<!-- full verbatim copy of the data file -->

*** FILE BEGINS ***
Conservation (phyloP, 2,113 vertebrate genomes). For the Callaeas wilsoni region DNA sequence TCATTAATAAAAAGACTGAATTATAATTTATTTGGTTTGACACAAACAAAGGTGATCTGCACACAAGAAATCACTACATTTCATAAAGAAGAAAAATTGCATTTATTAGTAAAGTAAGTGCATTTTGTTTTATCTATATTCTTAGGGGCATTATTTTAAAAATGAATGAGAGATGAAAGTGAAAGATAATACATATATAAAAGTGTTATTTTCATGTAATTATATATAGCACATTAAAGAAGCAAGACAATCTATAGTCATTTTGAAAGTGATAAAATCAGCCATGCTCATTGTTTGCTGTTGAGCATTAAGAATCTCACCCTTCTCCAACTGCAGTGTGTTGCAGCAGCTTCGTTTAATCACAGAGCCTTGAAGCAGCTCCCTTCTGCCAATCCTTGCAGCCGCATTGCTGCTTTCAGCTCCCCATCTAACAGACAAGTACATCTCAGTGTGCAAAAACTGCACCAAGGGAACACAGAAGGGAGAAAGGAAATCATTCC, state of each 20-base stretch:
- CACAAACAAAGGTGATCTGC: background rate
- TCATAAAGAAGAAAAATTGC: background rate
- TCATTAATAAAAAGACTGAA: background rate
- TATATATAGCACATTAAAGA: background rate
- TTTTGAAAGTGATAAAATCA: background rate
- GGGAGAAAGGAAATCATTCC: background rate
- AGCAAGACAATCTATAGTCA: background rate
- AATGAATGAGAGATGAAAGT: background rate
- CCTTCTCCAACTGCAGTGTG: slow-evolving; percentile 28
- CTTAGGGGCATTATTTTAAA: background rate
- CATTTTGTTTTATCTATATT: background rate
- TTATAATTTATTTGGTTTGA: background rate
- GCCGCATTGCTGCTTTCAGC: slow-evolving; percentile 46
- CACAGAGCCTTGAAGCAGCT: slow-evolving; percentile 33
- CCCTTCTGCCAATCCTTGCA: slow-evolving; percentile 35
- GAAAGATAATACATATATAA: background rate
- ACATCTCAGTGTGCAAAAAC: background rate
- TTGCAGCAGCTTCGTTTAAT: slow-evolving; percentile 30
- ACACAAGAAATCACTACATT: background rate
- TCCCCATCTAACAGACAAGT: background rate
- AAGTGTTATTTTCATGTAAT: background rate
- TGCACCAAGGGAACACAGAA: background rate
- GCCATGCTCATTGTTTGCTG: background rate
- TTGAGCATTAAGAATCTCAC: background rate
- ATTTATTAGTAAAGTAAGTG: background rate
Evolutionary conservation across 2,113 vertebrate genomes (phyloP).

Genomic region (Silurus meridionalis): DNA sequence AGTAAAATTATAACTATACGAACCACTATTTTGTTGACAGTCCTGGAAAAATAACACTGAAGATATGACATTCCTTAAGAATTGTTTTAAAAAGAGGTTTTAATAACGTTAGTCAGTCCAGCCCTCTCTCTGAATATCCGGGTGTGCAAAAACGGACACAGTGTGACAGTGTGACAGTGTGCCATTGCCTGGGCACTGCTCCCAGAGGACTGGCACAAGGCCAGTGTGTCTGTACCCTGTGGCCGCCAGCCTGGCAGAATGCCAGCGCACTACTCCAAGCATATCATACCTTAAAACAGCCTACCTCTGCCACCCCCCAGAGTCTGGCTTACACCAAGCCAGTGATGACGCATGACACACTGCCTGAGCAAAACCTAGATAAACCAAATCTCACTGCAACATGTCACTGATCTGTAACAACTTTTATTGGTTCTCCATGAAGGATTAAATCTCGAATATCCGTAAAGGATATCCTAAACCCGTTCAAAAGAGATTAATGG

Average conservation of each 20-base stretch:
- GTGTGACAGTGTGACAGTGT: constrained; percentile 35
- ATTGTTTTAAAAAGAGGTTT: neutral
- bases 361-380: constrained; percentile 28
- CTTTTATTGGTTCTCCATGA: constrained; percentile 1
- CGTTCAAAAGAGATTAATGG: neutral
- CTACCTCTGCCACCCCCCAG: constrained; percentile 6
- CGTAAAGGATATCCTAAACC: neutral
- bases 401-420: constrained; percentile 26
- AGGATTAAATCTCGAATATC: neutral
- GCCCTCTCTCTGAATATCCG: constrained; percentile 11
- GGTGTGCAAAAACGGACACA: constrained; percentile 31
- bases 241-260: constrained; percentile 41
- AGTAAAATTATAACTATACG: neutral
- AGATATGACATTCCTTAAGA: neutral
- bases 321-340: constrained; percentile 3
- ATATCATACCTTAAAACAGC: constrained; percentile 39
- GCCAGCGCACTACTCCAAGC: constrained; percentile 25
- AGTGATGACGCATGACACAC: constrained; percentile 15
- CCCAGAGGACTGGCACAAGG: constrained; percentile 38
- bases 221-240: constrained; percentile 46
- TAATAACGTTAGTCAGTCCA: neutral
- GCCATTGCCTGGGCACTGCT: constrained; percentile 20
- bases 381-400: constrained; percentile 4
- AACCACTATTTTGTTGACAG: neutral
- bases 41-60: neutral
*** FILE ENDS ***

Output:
Conservation (phyloP, 2,113 vertebrate genomes). For the Callaeas wilsoni region DNA sequence TCATTAATAAAAAGACTGAATTATAATTTATTTGGTTTGACACAAACAAAGGTGATCTGCACACAAGAAATCACTACATTTCATAAAGAAGAAAAATTGCATTTATTAGTAAAGTAAGTGCATTTTGTTTTATCTATATTCTTAGGGGCATTATTTTAAAAATGAATGAGAGATGAAAGTGAAAGATAATACATATATAAAAGTGTTATTTTCATGTAATTATATATAGCACATTAAAGAAGCAAGACAATCTATAGTCATTTTGAAAGTGATAAAATCAGCCATGCTCATTGTTTGCTGTTGAGCATTAAGAATCTCACCCTTCTCCAACTGCAGTGTGTTGCAGCAGCTTCGTTTAATCACAGAGCCTTGAAGCAGCTCCCTTCTGCCAATCCTTGCAGCCGCATTGCTGCTTTCAGCTCCCCATCTAACAGACAAGTACATCTCAGTGTGCAAAAACTGCACCAAGGGAACACAGAAGGGAGAAAGGAAATCATTCC, state of each 20-base stretch:
- CACAAACAAAGGTGATCTGC: background rate
- TCATAAAGAAGAAAAATTGC: background rate
- TCATTAATAAAAAGACTGAA: background rate
- TATATATAGCACATTAAAGA: background rate
- TTTTGAAAGTGATAAAATCA: background rate
- GGGAGAAAGGAAATCATTCC: background rate
- AGCAAGACAATCTATAGTCA: background rate
- AATGAATGAGAGATGAAAGT: background rate
- CCTTCTCCAACTGCAGTGTG: slow-evolving; percentile 28
- CTTAGGGGCATTATTTTAAA: background rate
- CATTTTGTTTTATCTATATT: background rate
- TTATAATTTATTTGGTTTGA: background rate
- GCCGCATTGCTGCTTTCAGC: slow-evolving; percentile 46
- CACAGAGCCTTGAAGCAGCT: slow-evolving; percentile 33
- CCCTTCTGCCAATCCTTGCA: slow-evolving; percentile 35
- GAAAGATAATACATATATAA: background rate
- ACATCTCAGTGTGCAAAAAC: background rate
- TTGCAGCAGCTTCGTTTAAT: slow-evolving; percentile 30
- ACACAAGAAATCACTACATT: background rate
- TCCCCATCTAACAGACAAGT: background rate
- AAGTGTTATTTTCATGTAAT: background rate
- TGCACCAAGGGAACACAGAA: background rate
- GCCATGCTCATTGTTTGCTG: background rate
- TTGAGCATTAAGAATCTCAC: background rate
- ATTTATTAGTAAAGTAAGTG: background rate
Evolutionary conservation across 2,113 vertebrate genomes (phyloP).

Genomic region (Silurus meridionalis): DNA sequence AGTAAAATTATAACTATACGAACCACTATTTTGTTGACAGTCCTGGAAAAATAACACTGAAGATATGACATTCCTTAAGAATTGTTTTAAAAAGAGGTTTTAATAACGTTAGTCAGTCCAGCCCTCTCTCTGAATATCCGGGTGTGCAAAAACGGACACAGTGTGACAGTGTGACAGTGTGCCATTGCCTGGGCACTGCTCCCAGAGGACTGGCACAAGGCCAGTGTGTCTGTACCCTGTGGCCGCCAGCCTGGCAGAATGCCAGCGCACTACTCCAAGCATATCATACCTTAAAACAGCCTACCTCTGCCACCCCCCAGAGTCTGGCTTACACCAAGCCAGTGATGACGCATGACACACTGCCTGAGCAAAACCTAGATAAACCAAATCTCACTGCAACATGTCACTGATCTGTAACAACTTTTATTGGTTCTCCATGAAGGATTAAATCTCGAATATCCGTAAAGGATATCCTAAACCCGTTCAAAAGAGATTAATGG

Average conservation of each 20-base stretch:
- GTGTGACAGTGTGACAGTGT: constrained; percentile 35
- ATTGTTTTAAAAAGAGGTTT: neutral
- bases 361-380: constrained; percentile 28
- CTTTTATTGGTTCTCCATGA: constrained; percentile 1
- CGTTCAAAAGAGATTAATGG: neutral
- CTACCTCTGCCACCCCCCAG: constrained; percentile 6
- CGTAAAGGATATCCTAAACC: neutral
- bases 401-420: constrained; percentile 26
- AGGATTAAATCTCGAATATC: neutral
- GCCCTCTCTCTGAATATCCG: constrained; percentile 11
- GGTGTGCAAAAACGGACACA: constrained; percentile 31
- bases 241-260: constrained; percentile 41
- AGTAAAATTATAACTATACG: neutral
- AGATATGACATTCCTTAAGA: neutral
- bases 321-340: constrained; percentile 3
- ATATCATACCTTAAAACAGC: constrained; percentile 39
- GCCAGCGCACTACTCCAAGC: constrained; percentile 25
- AGTGATGACGCATGACACAC: constrained; percentile 15
- CCCAGAGGACTGGCACAAGG: constrained; percentile 38
- bases 221-240: constrained; percentile 46
- TAATAACGTTAGTCAGTCCA: neutral
- GCCATTGCCTGGGCACTGCT: constrained; percentile 20
- bases 381-400: constrained; percentile 4
- AACCACTATTTTGTTGACAG: neutral
- bases 41-60: neutral